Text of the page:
The first device in the new crop of the much-delayed revamped BlackBerrys will be the touchscreen Z10. Black and white versions were released in the U.K. last Thursday and will be released in Canada on Tuesday.
Heins said a substantial number of U.K. users are moving from other platforms to BlackBerry and said that's an encouraging sign because they first targeted longtime BlackBerry users.
"It's beyond expectations," Heins said. "White is sold out already. The black is hard to stock up again. It's very encouraging. I won't share the number because I need to verify it, but we are getting a substantial number of users moving from other platforms to BlackBerry. That is an interesting data point."
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Shares of RIM closed up 15 percent Monday on initial reports of strong U.K. sales and after an analyst upgraded the stock.
Heins said they have to retake market share in the U.S. for BlackBerry to be successful. The U.S. has been one market in which RIM has been particularly hurting, even as the company is doing well in many places overseas. According to research firm IDC, shipments of BlackBerry phones plummeted from 46 percent of the U.S. market in 2008 to 2 percent in 2012. The iPhone and Android now dominate.
(Read More: Why BlackBerry Is Failing)
Heins, who one year ago replaced longtime executives who had presided over BlackBerry's fall, said he's confident BlackBerry can become the third ecosystem behind Apple and phones running Google's Android operating system.
"We need to win back market share to be relevant," Heins said. "We have to be aggressive in the U.S. market."
The new BlackBerrys are a make-or-break product lineup after the pioneering brand lost its cachet not long after Apple's 2007 release of the iPhone, which reset expectations for what a smartphone should do.
RIM promised a new system to catch up, using technology it got through its 2010 purchase of QNX Software Systems. But it has taken more than two years to unveil new phones that are redesigned for the new multimedia, Internet browsing and apps experience that customers are now demanding.
RIM initially said the new BlackBerry with the revamped software would come by early 2012, but then the company changed that to late 2012. A few months later, that date was pushed back further, to early 2013, missing the lucrative holiday season. The holdup helped wipe out more than $70 billion in shareholder wealth and 5,000 jobs.
As RIM previously disclosed, the first phone will have only a touch-screen keyboard, like Apple's trend-setting iPhone and most phones running Android, including Samsung Electronic Co.'s popular Galaxy line.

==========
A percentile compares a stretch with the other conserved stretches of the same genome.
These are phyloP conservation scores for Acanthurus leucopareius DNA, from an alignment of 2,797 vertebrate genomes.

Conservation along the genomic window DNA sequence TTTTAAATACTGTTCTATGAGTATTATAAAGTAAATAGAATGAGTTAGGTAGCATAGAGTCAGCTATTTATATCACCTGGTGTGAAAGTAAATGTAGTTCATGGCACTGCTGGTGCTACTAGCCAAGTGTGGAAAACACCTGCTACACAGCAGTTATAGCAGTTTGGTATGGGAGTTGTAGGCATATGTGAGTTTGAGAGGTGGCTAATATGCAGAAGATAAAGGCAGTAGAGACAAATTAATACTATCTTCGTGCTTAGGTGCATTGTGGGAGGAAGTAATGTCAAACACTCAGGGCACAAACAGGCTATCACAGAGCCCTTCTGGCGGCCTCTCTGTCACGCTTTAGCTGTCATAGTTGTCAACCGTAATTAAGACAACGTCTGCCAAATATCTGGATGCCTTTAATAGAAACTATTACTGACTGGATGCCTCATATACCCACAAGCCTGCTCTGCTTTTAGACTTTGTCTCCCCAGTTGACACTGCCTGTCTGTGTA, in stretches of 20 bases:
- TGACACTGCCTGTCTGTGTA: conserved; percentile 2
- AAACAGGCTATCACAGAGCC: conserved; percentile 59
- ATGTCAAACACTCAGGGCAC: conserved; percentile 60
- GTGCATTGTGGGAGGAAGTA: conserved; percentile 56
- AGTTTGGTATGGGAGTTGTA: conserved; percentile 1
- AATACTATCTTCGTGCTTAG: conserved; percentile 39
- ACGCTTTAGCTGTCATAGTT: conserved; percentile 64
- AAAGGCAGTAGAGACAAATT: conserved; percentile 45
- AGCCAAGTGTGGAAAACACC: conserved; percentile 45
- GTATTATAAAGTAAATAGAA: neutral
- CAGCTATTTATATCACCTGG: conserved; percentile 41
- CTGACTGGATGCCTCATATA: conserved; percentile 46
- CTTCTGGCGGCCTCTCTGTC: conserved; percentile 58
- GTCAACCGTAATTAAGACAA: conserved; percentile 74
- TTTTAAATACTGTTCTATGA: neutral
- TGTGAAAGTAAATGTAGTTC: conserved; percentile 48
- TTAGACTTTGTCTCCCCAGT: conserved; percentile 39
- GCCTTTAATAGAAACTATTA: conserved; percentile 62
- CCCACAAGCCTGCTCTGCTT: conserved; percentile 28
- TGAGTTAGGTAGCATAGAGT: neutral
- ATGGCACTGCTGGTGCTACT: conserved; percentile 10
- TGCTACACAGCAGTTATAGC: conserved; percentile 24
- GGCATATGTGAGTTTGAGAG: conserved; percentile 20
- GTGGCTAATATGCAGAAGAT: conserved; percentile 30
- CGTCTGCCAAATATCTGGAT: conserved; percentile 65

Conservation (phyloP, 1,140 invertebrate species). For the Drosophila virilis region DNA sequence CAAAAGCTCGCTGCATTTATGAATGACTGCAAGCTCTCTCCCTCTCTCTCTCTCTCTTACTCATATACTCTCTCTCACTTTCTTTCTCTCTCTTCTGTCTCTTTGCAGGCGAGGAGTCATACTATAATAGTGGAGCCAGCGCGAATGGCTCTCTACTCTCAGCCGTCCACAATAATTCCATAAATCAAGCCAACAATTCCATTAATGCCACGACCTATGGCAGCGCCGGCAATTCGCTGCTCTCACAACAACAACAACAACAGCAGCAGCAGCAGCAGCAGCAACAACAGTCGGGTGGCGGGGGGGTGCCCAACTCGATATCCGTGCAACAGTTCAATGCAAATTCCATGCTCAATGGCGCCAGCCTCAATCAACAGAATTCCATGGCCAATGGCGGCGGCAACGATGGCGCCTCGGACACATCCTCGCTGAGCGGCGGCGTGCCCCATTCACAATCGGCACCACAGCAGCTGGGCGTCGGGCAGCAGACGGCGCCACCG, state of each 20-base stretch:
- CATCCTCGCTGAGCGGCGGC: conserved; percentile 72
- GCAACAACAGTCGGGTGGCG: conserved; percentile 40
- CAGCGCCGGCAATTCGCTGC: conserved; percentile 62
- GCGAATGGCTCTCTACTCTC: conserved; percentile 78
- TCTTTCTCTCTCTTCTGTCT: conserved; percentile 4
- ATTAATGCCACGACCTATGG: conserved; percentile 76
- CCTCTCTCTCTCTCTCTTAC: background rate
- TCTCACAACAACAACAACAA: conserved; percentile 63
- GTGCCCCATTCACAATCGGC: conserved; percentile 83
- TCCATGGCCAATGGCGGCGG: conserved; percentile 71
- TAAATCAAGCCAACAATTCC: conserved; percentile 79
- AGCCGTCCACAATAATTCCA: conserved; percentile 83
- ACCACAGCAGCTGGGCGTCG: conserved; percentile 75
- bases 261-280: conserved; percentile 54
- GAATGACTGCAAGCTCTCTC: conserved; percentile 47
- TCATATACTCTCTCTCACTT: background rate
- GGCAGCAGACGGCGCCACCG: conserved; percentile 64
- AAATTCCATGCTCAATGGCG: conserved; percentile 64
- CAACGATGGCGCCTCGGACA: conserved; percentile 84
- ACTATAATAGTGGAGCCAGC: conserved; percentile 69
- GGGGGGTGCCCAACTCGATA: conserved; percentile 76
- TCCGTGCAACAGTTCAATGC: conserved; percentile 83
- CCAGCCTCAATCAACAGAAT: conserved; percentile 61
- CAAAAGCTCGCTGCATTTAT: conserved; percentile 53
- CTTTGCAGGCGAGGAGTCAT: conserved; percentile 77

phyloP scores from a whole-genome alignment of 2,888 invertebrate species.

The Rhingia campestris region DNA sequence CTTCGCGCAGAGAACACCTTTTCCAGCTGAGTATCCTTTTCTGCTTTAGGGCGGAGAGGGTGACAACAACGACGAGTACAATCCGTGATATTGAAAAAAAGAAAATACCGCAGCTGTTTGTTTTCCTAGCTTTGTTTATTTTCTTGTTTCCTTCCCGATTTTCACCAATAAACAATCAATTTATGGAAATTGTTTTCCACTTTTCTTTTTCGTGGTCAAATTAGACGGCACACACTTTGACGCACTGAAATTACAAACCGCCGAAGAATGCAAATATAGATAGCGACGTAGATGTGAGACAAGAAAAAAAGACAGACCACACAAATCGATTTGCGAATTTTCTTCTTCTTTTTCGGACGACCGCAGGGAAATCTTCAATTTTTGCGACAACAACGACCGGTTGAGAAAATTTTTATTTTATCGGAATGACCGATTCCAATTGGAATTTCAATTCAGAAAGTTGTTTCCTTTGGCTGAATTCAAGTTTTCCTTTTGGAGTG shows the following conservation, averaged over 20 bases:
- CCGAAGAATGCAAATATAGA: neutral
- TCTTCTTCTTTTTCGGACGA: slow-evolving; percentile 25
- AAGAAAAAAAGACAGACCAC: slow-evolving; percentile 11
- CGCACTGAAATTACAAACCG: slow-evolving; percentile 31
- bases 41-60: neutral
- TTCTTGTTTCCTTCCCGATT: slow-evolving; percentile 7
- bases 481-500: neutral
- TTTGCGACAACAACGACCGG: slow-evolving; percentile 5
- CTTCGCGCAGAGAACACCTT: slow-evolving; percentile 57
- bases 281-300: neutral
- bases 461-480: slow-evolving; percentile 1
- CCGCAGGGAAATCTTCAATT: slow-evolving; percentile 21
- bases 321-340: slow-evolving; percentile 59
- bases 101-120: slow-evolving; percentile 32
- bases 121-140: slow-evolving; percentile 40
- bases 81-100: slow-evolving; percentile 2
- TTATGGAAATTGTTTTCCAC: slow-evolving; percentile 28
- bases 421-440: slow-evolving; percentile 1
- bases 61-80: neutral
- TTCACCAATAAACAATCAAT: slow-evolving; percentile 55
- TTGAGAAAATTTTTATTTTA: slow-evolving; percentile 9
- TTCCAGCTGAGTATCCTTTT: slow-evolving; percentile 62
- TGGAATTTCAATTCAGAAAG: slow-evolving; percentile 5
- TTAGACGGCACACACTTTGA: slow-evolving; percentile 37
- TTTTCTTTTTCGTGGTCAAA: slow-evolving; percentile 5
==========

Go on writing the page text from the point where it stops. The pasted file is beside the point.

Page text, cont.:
The Q10 will follow and will have a physical keyboard, a feature that has kept BlackBerry users loyal over the years because it makes typing easier. RIM said last week the Q10 will start going on sale on some global carriers in April, but didn't say when U.S. carriers will have it.
Heins told the AP it depends on the carriers, but said keyboard versions will likely be released eight to 10 weeks after a carrier releases the touch version.
That could mean the Q10 keyboard version might not be released in the U.S. until much later than mid-March or April.
Some analysts have questioned RIM for releasing a touch version first considering its most loyal users love the physical keyboard for typing.
Heins said the full touch screen was more complicated and they needed to focus on releasing that first. He has also acknowledged that RIM failed to quickly adapt to the emerging "bring your own device" trend, in which employees bring their personal touch-screen iPhones or Android devices to work instead of relying on BlackBerrys issued by their employers.
Heins said they want to participate in that trend by releasing a touch version first.
Heins also addressed possible interest other companies might have in RIM should BlackBerry 10 prove successful and whether the Canadian government might block a foreign takeover.
"The recognition for BlackBerry 10 and what we built is pretty high. We got good reviews," he said. "That moves you into the middle of the radar screen so I expect some activity around it but we'll look at it one by one. We'll assess it and we'll make decisions with the board on what make sense."
Heins recently chatted with top Canadian government ministers, including the industry minister, at the World Economic Forum in Davos.
"These guys are reasonable, rational people. At the end of the day it's about employment, it's about economic health, it's about Canada playing a major role," Heins said. "If the right logic and rational applies I don't think they will just block it for their own sake. They could have done it with Nortel and the patents."
Several months ago RIM's decline evoked memories of Nortel, a former Canadian tech giant, which declared bankruptcy in 2009 and was picked over for its patents.